Some research suggests that people with BED were more likely to have gone through a stressful life event leading up to their diagnosis, like a death, separation from a family member, or an accident. It’s also common for people with binge-eating disorder to have experienced trauma, according to a study published in the International Journal of Eating Disorders. “Every person’s story is different, but for many with binge-eating disorder, trauma played a big role in the initial development of the eating disorder,” notes Dr. Peat, speaking from her professional experience.
How is binge-eating disorder treated?
In case you were wondering, you can fully recover from binge-eating disorder, Dr. Peat assures. “BED is treatable and not something a person has to live with for the rest of their lives,” she says. So, yay!
Whether or not your binge eating crosses into eating disorder territory, if it’s messing with your happiness, it’s worth getting help. And there are tons of different treatment options that could work for your specific situation.
While some might find that staying at a residential treatment facility where they can be monitored and get round-the-clock assistance is best for them, less intense options like partial hospitalization, group therapy, or individual therapy with an eating disorder specialist can also be super effective. (You can use this national database to find treatment centers and clinicians.)
One of the tools treatment centers and therapists use to treat BED is cognitive behavioral therapy (CBT). This type of therapy teaches you to look out for and challenge your binge-eating triggers, according to the American Psychiatric Association. CBT also encourages you to eat meals and snacks regularly, which can help you avoid getting caught up in a cycle of bingeing and restricting, experts previously told Wondermind.
Another therapy often used to treat binge-eating disorder is interpersonal psychotherapy (IPT), according to a review on binge-eating disorder treatments. IPT can help you build better relationships with people in your life in hopes of resolving the emotional triggers (i.e. fights with your parents, beef with your boss) that can lead to a binge.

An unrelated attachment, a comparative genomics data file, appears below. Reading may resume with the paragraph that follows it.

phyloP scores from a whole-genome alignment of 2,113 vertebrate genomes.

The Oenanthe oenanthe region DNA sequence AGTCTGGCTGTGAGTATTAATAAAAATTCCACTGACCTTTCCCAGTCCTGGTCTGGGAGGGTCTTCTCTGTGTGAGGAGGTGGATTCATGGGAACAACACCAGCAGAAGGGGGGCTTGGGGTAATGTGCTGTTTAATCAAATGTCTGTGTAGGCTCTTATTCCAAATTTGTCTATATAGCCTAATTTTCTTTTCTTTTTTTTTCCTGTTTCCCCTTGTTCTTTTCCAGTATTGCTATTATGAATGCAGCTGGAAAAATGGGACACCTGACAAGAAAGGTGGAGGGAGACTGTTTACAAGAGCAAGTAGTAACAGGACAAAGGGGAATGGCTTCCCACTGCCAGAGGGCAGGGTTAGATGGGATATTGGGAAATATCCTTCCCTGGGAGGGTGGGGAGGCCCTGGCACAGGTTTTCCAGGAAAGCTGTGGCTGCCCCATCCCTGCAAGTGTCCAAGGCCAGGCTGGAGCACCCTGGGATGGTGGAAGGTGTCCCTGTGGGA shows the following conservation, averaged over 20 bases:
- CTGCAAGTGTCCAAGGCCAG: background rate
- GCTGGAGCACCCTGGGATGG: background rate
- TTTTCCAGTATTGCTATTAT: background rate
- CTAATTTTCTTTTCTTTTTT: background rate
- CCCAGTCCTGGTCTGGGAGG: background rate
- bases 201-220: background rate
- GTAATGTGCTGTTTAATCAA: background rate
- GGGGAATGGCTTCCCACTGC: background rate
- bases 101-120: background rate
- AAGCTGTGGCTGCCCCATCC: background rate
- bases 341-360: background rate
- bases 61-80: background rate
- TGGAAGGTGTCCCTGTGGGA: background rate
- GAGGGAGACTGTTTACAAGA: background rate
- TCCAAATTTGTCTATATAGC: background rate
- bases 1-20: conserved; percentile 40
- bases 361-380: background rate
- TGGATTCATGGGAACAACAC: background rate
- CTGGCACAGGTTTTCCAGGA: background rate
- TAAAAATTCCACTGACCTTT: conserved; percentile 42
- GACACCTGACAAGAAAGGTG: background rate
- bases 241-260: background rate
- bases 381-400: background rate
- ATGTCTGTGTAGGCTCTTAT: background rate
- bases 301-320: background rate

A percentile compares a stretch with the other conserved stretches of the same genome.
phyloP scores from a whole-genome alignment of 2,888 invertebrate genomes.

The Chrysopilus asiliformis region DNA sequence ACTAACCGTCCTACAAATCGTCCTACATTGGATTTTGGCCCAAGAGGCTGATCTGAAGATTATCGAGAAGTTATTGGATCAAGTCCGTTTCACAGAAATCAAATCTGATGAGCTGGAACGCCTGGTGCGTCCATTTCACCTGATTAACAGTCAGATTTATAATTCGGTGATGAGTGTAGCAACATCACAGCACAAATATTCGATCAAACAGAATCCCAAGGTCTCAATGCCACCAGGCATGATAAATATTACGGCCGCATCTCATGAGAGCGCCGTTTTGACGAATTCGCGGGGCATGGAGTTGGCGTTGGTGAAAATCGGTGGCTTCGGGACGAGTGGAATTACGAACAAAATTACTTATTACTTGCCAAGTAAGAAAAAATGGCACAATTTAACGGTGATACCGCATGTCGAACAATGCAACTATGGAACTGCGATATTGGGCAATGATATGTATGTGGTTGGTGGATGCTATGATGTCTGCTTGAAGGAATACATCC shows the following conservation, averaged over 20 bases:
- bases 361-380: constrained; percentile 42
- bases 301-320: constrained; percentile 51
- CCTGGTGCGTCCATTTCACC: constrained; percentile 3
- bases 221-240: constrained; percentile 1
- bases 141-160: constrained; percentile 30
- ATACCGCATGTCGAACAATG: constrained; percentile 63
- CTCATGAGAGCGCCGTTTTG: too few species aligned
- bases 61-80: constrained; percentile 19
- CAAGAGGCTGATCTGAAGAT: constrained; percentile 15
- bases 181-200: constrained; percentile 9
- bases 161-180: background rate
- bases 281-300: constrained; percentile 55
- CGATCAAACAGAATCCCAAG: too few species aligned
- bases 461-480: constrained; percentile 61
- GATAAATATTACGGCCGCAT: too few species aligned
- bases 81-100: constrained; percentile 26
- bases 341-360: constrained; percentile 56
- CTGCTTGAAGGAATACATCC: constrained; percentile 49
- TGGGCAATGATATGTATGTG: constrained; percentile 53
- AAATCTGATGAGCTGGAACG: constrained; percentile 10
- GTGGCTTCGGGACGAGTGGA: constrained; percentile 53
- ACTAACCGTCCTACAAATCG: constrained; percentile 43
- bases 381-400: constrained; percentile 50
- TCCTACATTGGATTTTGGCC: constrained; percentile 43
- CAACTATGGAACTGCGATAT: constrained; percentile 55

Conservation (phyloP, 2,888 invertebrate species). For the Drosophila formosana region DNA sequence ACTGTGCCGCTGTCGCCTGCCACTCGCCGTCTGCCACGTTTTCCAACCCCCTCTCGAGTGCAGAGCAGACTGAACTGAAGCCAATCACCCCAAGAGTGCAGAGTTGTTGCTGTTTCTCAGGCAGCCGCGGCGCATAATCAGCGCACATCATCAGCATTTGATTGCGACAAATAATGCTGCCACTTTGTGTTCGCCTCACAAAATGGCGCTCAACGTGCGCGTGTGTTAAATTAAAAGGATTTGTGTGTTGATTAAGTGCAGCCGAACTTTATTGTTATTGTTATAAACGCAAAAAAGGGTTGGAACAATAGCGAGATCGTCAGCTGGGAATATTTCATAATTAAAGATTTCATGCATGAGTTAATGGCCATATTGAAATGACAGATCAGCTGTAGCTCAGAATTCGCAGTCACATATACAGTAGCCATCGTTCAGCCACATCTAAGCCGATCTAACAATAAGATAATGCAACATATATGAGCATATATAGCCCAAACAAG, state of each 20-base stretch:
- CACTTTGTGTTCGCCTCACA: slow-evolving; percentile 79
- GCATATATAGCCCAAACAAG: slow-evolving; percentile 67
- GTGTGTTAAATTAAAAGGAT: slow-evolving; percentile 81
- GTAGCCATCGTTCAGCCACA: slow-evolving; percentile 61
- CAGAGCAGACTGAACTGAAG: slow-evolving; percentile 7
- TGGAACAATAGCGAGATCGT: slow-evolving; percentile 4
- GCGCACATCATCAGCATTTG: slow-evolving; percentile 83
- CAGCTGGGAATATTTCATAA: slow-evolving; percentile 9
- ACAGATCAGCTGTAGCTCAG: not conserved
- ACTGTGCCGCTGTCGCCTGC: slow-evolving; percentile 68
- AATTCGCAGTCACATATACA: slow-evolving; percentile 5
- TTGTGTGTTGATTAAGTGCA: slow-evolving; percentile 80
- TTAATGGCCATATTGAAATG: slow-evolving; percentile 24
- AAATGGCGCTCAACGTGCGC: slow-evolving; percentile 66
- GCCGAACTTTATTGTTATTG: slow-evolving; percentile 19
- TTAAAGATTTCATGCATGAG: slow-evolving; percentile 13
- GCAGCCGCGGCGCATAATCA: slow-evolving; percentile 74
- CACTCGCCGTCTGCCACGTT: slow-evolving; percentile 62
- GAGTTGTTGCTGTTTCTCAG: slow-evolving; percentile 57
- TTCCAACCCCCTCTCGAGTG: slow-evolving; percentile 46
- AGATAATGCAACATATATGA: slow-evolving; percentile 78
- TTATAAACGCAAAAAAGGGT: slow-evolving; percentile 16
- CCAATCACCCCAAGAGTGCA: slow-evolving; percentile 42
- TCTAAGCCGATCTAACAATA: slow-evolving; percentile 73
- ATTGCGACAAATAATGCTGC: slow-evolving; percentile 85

And because binge eating can feel like an out-of-body experience, dialectical behavior therapy (DBT) can teach you to slow down and connect with your body through mindfulness, says psychiatrist and certified eating disorder specialist Kim Dennis, MD. Plus, DBT teaches you to manage your emotions without food, she says. That could look like journaling, meditation, or any kind of movement, Comas notes.
Medication is sometimes part of the treatment plan for BED too. One drug that’s FDA-approved to treat moderate to severe binge-eating disorder in adults is the central nervous system stimulant lisdexamfetamine dimesylate—the same one that’s also used to treat ADHD. But it’s worth noting that stimulants like this can be addictive, says Dr. Dennis. Antidepressants can also be prescribed for BED even though they aren’t FDA-approved to treat the condition. It’s not 100% clear why or how they can help people with binge-eating disorder, but it might be that they help treat conditions happening alongside BED, like major depression, generalized anxiety disorder, or PTSD, Dr. Dennis explains. As a result, people with BED might feel less triggered to binge. Some doctors might prescribe fluoxetine, an SSRI that’s FDA-approved for treating bulimia in adults, to lessen your urge to binge eat, Dr. Dennis adds.
“Getting access to specialty eating disorder treatment is a crucial component of recovery from BED, and we know that access to care is a challenge,” says Dr. Peat. “The sooner someone can get engaged in that care, usually the better the outcome!”
If you’re looking for immediate support, reach out to the National Eating Disorders Association Helpline at (800) 931-2237 or text “NEDA” to 741741.
Wondermind does not provide medical advice, diagnosis, or treatment. Any information published on this website or by this brand is not intended as a replacement for medical advice. Always consult a qualified health or mental health professional with any questions or concerns about your mental health.